See also Accountemps Div. of Robert Half of Philadelphia, Inc. v. Birch Tree Group, Ltd.115 N.J. 614, 626 (1989) ("Our courts have consistently held that public policy precludes enforcement of a contract entered into in violation of [a] licensing statute."); cf. McCann v. Biss65 N.J. 301, 310 (1974) (where a claim in quantum meruit would substantially undermine a law and its spirit — in that case, the Statute of Frauds — "[i]t cannot be allowed"); Tanenbaum v. Sylvan Builders, Inc.29 N.J. 63, 71-72 ("the legislative objective in closing the courts to the unlicensed broker" barred pursuit of tort claims, as well as contract claims arising out of unlicensed activities). The provision barring collection actions also serves the goal of general deterrence — discouraging covered firms from ignoring the registration mandate. Granting equitable relief would undermine that goal.
1 Judge Currier also rejected VSG's argument that it actually satisfied all three grounds for exemption, as a VSG representative had certified that, to the best of her knowledge, Shand had never actually signed the non-compete and non-solicitation agreement. However, VSG has abandoned this argument on appeal. See also Data Informatics, Inc. v. Amerisource Partners, 338 N.J. Super. 61, 78 (App. Div. 2001) (restrictive provisions in a master contract serve to inhibit employment even when there is no agreement signed by the individual employee).

Yardley v. Betar

DOCKET NO. A-5740-09T1






July 10, 2012

Submitted March 26, 2012 - Decided

Before Judges Sabatino and Ashrafi.

On appeal from Superior Court of New Jersey,
Law Division, Morris County, Docket No.

Merrick Wilson, appellant/cross-respondent pro se.

Santo J. Bonanno, attorney for

Third-party defendant Merrick Wilson1 appeals from judgment after trial before a jury in favor of third-party plaintiffs Greg and Donna Betar for $61,289.93 plus prejudgment interest and costs awarded by the court totaling $5,843.78. Wilson contends that certain prejudicial trial errors occurred, but primarily, he argues that the trial court erroneously permitted the jury to find him personally liable for breach of a settlement agreement with the Betars that he executed only on behalf of the corporate plaintiff, Yardley Travel Ltd. The Betars cross-appeal from the trial court's denial of their motion to amend their third-party complaint to add claims of fraud. We reject the arguments in both the appeal and the cross-appeal and affirm the judgment.
Yardley Travel Ltd. was a Pennsylvania corporation engaged in the travel business and owned by appellant Wilson's wife, Susan Wilson. In 2006, Yardley hired Greg and Donna Betars' son as a travel agent. The following year, Yardley added a ticket brokerage service to its business, and the Betars' son was given primary responsibility for running that service.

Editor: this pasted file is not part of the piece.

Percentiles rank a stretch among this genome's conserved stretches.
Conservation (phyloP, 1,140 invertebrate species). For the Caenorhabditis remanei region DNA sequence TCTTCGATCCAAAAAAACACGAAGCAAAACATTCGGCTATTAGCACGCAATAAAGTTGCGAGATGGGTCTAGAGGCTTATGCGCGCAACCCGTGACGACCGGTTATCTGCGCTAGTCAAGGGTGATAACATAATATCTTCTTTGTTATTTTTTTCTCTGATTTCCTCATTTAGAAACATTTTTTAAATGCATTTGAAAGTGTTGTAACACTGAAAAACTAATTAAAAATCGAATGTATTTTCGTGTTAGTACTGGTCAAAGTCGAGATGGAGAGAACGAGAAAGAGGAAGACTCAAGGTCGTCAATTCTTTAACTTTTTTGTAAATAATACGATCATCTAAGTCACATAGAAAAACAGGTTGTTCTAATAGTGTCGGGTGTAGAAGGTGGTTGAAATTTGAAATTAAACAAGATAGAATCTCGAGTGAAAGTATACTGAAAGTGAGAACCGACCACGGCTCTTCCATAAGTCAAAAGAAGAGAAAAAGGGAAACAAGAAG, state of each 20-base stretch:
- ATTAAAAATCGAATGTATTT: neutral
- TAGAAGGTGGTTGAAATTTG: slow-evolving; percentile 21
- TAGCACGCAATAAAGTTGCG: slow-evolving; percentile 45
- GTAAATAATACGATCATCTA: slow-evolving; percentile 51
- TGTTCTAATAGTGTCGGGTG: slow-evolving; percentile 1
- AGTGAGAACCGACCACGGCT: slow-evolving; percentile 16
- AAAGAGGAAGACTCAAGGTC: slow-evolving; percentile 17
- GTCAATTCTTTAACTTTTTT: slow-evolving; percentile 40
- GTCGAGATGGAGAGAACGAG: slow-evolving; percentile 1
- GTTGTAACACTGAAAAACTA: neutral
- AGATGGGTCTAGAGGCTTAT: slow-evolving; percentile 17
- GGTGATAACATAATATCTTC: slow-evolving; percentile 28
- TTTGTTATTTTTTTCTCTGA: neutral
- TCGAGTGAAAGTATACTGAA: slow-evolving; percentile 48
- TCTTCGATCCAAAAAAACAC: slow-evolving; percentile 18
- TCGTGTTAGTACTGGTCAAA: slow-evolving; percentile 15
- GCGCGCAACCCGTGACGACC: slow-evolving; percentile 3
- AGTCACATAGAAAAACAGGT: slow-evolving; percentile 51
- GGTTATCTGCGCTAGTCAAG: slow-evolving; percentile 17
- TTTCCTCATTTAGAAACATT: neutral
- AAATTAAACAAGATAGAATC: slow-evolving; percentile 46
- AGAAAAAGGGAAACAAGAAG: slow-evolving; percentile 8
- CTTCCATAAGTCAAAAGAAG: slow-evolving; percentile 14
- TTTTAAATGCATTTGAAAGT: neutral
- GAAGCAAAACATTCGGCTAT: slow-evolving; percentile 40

In early January 2008, Susan Wilson discovered that a large number of event tickets had been purchased by unauthorized use of her personal American Express card, Yardley's corporate American Express card, and several credit cards of Yardley's clients. Appellant Wilson investigated the unexplained credit card charges and concluded that the Betars' son had carried out a fraudulent ticket purchase scheme. Wilson calculated a loss of $61,298.92 to Yardley and the credit card holders.
On January 4, 2008, Wilson confronted the son, who immediately left the office complaining of health problems. Wilson was not able to contact him after he left. On the same day, Wilson contacted the police in Lower Makefield Township, Pennsylvania, and relayed his belief that the Betars' son had engaged in credit card fraud and theft of the tickets.
Within days, Wilson contacted Greg and Donna Betar, who lived in Oak Ridge, New Jersey. Donna Betar testified at trial that Wilson and his son, Matt Wilson, left threatening messages on her answering machine about her son's potential criminal liability. She testified that the Wilsons told her of an imminent meeting with the police scheduled for the afternoon of January 7, 2008. They offered to cancel the meeting and withdraw their police complaint if the Betars reimbursed Yardley for the losses attributed to their son. In his testimony, Wilson stated he did not recall whether he agreed not to press charges if the Betars paid for the loss.